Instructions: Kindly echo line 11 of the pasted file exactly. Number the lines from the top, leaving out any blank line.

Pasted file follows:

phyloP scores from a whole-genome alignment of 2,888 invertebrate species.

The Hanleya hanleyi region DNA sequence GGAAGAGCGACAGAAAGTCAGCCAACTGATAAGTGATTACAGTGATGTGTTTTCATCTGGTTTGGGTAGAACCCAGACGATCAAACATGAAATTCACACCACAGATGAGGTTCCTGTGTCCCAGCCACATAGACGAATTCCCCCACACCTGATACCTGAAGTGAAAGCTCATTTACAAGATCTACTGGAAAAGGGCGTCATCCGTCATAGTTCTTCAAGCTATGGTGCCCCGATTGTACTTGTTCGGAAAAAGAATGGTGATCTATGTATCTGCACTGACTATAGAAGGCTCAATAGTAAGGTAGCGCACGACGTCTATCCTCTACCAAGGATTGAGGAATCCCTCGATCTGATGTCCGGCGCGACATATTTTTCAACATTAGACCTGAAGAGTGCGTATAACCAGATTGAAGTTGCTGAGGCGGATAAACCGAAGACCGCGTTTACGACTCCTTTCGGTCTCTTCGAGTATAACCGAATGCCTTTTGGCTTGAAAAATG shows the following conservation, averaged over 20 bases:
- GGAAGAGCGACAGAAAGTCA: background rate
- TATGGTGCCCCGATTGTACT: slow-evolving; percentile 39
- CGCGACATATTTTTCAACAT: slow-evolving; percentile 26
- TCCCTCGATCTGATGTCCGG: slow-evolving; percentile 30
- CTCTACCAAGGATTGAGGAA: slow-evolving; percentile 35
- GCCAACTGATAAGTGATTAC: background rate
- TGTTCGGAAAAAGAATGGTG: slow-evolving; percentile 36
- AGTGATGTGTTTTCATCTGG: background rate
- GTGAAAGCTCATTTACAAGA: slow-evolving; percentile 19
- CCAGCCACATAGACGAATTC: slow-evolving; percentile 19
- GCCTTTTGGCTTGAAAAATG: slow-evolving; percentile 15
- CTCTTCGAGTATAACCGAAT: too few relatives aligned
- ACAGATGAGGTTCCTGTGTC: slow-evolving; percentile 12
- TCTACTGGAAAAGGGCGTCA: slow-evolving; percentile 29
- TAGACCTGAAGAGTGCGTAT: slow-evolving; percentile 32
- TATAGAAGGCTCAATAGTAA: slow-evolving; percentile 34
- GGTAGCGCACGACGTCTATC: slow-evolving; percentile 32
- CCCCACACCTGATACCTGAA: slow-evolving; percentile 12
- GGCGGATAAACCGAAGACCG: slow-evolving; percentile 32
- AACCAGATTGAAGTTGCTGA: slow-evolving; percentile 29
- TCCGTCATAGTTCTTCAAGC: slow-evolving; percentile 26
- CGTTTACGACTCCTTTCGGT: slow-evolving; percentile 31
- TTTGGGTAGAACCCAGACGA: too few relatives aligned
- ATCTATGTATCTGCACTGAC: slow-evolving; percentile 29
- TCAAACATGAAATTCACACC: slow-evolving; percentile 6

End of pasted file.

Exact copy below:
- GTGAAAGCTCATTTACAAGA: slow-evolving; percentile 19